Borderline Personality Disorder Treatment & Self-Test

Some people have trouble regulating their moods or experience wild mood swings. This can be a sign of immaturity, or it could be a symptom of borderline personality disorder. It's estimated that 1.6 percent of the general population in the United States struggle with borderline personality disorder (BPD).

counselor helping patients with borderline personality disorder treatment

If you or a loved one needs immediate help, contact us now

CALL (949) 281-0632

The National Alliance on Mental Health reports that borderline personality disorder is primarily experienced by women, with women representing around 75 percent of cases. There are many cases where borderline personality disorder is misdiagnosed as depression or post-traumatic stress disorder (PTSD), making it more challenging to understand the scope of people with borderline personality disorder.

Borderline Personality Disorder Self-Test

What Is Borderline Personality Disorder?

group therapy for borderline personality disorder treatment
According to the National Education Alliance for Borderline Personality Disorder, it's a mental health disorder that causes the person to experience extreme mood swings and be unable to regulate their emotions. It also takes someone struggling with borderline personality disorder longer to return to normal after their mood swings one way or the other.

This lack of control over their emotions can cause people with BPD to act out in a variety of ways. It also makes it difficult for them to maintain healthy relationships and puts them at risk due to risky behaviors. Some people are high-functioning outside of the home, but their personal lives are in turmoil.

Borderline personality disorder can have a co-occurring disorder. This might include substance abuse disorder, where the person might use drugs or alcohol to regulate their emotions. It can also include other mental health disorders like depression, anxiety, and more.

Signs and Symptoms of Borderline Personality Disorder

It can be challenging for anyone, including mental health professionals, to diagnose a borderline personality disorder. A person who struggles with borderline personality disorder or has a loved one with it needs to be aware of the signs and symptoms before asking a therapist about the possibility of this diagnosis.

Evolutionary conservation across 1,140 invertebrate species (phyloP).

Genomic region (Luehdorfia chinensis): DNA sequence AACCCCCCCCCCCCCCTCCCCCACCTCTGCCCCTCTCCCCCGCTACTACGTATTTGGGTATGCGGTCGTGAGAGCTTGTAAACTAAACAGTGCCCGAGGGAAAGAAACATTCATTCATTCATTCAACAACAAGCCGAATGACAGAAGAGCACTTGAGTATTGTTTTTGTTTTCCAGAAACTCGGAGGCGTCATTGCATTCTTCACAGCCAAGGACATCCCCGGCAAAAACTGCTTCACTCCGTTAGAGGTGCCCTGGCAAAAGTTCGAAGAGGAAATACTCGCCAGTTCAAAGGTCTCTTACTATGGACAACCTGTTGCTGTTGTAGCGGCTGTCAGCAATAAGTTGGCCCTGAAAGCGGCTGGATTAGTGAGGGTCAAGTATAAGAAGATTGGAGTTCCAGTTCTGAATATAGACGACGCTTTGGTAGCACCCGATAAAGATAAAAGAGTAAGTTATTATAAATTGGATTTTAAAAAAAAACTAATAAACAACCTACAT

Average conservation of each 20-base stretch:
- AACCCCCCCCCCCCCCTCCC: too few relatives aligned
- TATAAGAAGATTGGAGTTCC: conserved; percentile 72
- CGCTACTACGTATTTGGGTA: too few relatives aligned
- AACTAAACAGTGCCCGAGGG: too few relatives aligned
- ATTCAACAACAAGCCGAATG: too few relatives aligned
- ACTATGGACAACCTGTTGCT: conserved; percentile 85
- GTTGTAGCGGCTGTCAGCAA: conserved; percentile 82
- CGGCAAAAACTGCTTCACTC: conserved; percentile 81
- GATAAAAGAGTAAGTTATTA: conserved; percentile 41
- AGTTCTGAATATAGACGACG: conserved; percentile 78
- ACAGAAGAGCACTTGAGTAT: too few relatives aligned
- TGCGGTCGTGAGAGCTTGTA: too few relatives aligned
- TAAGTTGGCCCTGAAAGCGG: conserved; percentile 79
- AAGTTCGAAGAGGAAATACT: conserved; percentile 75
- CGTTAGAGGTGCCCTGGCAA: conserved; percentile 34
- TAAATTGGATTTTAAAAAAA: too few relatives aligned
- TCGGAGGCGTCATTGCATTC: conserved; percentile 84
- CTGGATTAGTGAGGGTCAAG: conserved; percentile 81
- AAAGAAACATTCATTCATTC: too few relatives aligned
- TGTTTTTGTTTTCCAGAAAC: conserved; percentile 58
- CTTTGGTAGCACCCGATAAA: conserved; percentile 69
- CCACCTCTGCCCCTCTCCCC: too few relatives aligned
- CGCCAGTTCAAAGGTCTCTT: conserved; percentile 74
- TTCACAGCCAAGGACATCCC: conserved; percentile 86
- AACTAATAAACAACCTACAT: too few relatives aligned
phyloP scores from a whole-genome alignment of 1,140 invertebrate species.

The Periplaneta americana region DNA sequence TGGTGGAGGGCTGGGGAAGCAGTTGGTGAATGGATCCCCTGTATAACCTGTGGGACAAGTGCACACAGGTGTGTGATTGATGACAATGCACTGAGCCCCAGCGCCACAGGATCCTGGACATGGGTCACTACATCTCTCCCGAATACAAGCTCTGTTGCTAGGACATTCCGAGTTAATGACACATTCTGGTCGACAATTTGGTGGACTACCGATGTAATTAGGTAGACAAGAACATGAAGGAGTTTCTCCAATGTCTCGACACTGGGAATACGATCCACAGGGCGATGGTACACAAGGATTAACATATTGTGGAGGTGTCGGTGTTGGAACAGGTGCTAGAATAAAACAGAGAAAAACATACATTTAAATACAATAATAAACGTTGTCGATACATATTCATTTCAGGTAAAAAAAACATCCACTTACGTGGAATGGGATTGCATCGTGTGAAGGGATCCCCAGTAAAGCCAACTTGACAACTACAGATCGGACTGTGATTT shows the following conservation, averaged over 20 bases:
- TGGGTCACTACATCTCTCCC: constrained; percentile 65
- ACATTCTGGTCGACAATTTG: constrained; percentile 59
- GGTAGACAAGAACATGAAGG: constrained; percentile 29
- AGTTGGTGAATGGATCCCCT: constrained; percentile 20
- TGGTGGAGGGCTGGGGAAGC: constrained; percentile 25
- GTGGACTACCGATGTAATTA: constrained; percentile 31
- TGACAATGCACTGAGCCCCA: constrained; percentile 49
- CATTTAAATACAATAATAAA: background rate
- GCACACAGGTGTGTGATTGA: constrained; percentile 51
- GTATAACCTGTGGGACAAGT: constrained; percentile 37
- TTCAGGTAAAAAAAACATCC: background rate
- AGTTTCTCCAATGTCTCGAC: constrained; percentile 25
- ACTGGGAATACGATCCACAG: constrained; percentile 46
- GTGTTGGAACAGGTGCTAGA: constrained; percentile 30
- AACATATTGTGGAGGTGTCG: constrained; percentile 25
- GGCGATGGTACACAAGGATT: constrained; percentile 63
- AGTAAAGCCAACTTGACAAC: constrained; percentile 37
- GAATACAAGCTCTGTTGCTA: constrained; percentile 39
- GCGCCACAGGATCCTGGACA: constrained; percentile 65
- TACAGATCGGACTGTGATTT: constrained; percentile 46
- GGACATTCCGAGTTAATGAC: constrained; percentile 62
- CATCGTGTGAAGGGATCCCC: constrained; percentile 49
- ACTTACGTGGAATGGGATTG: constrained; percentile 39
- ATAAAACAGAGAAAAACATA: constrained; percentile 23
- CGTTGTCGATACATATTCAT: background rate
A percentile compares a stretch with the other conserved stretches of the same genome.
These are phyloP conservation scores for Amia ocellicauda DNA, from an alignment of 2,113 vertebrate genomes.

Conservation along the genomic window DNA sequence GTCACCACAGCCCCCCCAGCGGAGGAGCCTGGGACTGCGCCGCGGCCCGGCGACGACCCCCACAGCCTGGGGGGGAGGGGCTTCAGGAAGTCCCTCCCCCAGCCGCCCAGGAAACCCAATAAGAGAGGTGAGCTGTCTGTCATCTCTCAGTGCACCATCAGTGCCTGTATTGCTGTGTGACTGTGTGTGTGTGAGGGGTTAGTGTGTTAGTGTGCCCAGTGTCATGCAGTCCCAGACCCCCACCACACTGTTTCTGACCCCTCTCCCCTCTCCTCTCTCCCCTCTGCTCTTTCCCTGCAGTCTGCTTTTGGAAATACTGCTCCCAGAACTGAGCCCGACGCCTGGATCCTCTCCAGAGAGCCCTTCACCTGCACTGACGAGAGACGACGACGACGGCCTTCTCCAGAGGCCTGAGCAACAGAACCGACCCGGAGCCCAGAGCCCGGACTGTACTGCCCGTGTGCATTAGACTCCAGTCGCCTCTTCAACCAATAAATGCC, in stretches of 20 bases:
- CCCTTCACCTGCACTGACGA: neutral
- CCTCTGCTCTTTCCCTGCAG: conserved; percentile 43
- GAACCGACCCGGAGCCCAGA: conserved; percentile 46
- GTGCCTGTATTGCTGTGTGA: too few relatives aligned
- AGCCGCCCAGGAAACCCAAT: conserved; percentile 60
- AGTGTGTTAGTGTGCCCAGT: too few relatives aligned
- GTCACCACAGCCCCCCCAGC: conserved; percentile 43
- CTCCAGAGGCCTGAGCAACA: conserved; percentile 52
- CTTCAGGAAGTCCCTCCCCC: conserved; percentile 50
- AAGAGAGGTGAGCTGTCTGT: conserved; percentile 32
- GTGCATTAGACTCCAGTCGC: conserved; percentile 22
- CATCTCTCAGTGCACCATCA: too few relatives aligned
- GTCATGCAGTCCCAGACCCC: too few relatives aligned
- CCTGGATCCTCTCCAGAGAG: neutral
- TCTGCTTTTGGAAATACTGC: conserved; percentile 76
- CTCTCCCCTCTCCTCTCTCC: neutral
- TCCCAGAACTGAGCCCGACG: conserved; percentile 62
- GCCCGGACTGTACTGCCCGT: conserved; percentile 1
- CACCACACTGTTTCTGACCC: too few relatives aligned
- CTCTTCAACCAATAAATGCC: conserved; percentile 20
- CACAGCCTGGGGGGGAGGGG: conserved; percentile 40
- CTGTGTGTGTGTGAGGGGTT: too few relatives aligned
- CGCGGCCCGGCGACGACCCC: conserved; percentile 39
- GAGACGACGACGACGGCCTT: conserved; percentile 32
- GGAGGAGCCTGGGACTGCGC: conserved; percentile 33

Here are some of the signs and symptoms of BPD:
  • Feelings of disassociation or out-of-body experiences
  • Worries constantly and takes extreme actions to avoid abandonment by friends and family
  • Low self-worth, including feelings of guilt or a focus on personal shortcomings.
  • Extreme, uncontrollable anger
  • Feelings of shame and regret after an emotional outburst
  • Personal relationships that flip back and forth between love and hate
  • Always bored or feeling empty inside
  • Poor self-image
  • Irritability and sadness
  • Impulsive and risky behaviors, such as unprotected sex and spending money they don't have
  • Self-harm
  • Threats or attempts of suicide
The signs and symptoms of borderline personality disorder overlap a variety of other mental health disorders, which makes it essential to allow a mental health professional to make the final diagnosis.

Long-Term Effects of Borderline Personality Disorder

When a person has a borderline personality disorder, they need to seek treatment to minimize the symptoms. There are long-term effects of not treating and regulating borderline personality disorder.

Risky and impulsive behavior can cause an array of problems. It can cause the person to assume a level of debt that they can't repay. For example, unprotected sex can result in unwanted pregnancies or sexually transmitted diseases.

Without treatment, a person with borderline personality disorder won't be able to sustain healthy relationships with their family or romantic partners. They may find themselves unable to hold down a job or be unable to complete their education.